Dr. Ansel: The current controversy arose in part due to the mixing of devices that have different characteristics (ie, a DES with a different form of paclitaxel and no excipient and DCBs). This appears to have been necessary to obtain a statistically significant P value in the original Katsanos et al manuscript, and the science remains confounded, with no mechanism and no dose relationship to date. To my knowledge, this would be the first pharmacologic agent to accomplish this feat. There are also a large amount of data from real-world populations not demonstrating any trend and numerically going in the opposite direction. Therefore, I reject the hypothesis and thus currently do not withhold this therapy where it has demonstrated benefit. Regarding additional populations, if the hypothesis is incorrect for the population studied, transferring the finding to other populations such as CLI and arteriovenous fistulas would also be incorrect.
If the patient-level data demonstrate a dose relationship, then I will change this opinion and work on finding the new science. However, such a mortality trend, if present, would more likely be related to investigator postprocedure treatment bias or from not needing to come back for medical care as often. Our institution has redoubled its efforts to provide these patients great medical care on a long-term basis.
Prof. Brodmann: To my knowledge, no causal relationship has been shown with regard to the higher mortality and paclitaxel usage, and therefore I see no restriction to use in any indication or patient cohort or anatomic lesion.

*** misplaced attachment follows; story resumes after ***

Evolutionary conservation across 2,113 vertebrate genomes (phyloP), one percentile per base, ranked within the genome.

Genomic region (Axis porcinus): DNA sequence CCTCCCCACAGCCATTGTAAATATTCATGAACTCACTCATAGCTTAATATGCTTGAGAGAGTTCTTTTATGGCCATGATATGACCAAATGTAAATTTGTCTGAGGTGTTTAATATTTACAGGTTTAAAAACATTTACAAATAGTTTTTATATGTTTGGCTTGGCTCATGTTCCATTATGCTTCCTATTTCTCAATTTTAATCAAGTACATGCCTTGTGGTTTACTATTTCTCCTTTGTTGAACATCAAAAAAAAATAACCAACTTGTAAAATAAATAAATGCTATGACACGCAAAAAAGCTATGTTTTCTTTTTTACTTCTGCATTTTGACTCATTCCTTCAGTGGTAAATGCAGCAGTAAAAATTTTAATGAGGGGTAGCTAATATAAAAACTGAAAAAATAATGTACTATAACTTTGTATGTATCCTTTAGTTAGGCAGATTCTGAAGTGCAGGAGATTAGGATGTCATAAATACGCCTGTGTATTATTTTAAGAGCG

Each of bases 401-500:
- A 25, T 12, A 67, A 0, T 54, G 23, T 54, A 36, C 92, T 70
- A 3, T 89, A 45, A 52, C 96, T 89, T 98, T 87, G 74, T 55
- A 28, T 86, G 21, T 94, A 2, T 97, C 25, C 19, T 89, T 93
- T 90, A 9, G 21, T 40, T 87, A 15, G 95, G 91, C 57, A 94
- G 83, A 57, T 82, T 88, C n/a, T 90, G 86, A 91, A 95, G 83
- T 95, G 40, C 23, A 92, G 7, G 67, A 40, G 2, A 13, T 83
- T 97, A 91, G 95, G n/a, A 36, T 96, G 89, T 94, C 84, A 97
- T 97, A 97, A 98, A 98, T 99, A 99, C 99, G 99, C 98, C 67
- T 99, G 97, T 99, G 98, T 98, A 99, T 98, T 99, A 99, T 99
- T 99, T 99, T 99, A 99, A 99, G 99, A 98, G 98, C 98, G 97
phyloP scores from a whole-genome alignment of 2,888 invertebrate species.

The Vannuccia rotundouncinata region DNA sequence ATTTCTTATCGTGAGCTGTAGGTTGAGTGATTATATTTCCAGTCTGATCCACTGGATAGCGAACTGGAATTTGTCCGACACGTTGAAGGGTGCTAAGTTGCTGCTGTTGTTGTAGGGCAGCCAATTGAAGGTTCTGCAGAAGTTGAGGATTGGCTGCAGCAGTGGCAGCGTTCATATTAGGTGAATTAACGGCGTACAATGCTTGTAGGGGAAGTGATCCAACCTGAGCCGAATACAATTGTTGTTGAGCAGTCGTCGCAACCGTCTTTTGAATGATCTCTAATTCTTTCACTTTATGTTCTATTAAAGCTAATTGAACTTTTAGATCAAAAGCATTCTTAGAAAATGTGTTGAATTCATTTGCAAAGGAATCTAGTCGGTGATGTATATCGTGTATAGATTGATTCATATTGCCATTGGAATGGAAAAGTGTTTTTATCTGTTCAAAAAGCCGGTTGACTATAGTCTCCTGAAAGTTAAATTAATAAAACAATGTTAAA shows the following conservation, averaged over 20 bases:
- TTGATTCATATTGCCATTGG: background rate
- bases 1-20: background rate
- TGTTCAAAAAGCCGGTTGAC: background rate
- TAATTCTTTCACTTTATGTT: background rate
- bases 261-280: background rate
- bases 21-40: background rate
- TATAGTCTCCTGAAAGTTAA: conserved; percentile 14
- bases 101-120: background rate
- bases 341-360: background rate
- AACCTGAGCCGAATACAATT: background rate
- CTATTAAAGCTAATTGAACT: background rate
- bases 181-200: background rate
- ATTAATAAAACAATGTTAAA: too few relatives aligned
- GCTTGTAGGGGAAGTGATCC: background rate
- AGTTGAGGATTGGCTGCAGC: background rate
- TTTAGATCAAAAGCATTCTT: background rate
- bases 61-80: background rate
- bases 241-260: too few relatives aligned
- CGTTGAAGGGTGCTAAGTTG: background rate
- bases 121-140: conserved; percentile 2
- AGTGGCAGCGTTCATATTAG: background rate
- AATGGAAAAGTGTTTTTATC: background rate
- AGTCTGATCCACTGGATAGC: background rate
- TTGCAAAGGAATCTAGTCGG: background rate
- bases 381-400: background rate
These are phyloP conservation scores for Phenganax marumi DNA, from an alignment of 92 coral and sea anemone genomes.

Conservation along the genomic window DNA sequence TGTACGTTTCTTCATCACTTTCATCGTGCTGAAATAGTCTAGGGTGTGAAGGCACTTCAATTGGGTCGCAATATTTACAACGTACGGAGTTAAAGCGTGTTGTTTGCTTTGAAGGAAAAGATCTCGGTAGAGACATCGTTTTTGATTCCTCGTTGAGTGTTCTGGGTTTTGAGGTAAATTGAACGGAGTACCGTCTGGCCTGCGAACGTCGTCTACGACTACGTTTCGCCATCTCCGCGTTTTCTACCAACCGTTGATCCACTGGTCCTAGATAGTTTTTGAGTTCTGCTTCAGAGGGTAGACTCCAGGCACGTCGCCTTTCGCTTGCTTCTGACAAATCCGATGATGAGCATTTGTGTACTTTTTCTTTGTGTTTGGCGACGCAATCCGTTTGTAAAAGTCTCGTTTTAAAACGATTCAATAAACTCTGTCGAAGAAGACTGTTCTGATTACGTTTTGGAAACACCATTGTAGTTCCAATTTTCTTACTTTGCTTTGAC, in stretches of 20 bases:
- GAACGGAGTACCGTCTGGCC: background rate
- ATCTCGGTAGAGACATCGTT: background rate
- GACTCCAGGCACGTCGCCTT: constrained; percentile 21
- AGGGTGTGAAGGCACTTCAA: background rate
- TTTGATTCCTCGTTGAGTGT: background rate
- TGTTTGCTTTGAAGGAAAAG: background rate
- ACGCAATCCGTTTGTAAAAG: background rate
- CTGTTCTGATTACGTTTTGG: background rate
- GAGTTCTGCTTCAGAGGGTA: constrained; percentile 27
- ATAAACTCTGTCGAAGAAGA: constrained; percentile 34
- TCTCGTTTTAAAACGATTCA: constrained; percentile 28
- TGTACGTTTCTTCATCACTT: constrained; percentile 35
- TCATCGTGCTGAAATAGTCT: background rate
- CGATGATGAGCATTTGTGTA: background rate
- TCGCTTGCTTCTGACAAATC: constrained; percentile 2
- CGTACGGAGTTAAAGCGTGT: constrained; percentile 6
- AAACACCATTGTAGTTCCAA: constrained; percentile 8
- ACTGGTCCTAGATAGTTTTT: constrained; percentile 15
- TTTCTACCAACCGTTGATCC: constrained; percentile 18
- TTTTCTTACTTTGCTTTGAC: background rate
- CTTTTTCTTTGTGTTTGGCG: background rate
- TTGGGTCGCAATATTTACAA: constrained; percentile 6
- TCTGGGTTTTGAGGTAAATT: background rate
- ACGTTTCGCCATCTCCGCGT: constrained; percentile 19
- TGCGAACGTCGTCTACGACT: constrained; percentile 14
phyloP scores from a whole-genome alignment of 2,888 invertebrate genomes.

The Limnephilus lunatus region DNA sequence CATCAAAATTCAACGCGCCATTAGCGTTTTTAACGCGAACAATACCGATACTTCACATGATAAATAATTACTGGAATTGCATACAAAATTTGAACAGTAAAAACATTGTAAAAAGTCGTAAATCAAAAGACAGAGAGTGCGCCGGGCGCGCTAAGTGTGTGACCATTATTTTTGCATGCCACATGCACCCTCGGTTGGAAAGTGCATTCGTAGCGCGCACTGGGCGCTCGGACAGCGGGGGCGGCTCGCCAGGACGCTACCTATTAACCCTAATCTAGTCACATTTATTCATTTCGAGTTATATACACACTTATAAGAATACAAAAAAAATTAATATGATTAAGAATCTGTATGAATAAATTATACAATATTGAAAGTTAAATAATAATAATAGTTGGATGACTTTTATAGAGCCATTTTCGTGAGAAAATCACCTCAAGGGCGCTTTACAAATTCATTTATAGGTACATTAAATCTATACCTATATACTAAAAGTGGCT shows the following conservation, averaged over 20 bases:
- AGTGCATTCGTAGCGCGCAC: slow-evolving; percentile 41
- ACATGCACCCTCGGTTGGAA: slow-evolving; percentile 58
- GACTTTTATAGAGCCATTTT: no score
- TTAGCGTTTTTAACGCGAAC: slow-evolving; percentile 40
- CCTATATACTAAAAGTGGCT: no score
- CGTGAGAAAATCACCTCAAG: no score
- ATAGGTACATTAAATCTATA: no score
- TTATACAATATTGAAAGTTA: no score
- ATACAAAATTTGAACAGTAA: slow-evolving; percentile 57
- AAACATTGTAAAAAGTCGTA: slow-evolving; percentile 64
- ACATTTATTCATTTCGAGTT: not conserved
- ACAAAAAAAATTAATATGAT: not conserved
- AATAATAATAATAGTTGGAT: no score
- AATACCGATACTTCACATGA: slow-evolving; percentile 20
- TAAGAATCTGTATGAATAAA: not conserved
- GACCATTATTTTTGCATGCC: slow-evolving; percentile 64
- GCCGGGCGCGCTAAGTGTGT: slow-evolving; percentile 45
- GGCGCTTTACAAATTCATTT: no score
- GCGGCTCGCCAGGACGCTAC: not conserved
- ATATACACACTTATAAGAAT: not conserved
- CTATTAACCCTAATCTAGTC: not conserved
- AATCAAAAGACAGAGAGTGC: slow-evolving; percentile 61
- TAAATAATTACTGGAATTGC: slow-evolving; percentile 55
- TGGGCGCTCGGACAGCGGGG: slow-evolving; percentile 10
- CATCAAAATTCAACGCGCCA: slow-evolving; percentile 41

Dr. Aronow: It is hard to know whether the observed mortality signal represents a cause and effect relationship with paclitaxel. Until we better understand this association, I feel that our concerns should be limited to the disease state in which they were initially observed, namely patients with PAD.
Dr. Deloose: As I am a nonbeliever in the unexplained, noncausal mortality signal in femoropopliteal interventions in claudicants, how can I believe in applications to other clinical indications and anatomic locations?
Dr. Rundback: Limiting the use of paclitaxel-delivering balloons and stents based on the possible 5-year mortality signal should only be a concern in patients with normal actuarial survival estimates. There should be no impact on using these devices for individuals with CLI or other conditions threatening short-term survival or in whom restenosis or repeated interventions would be considered particularly dangerous.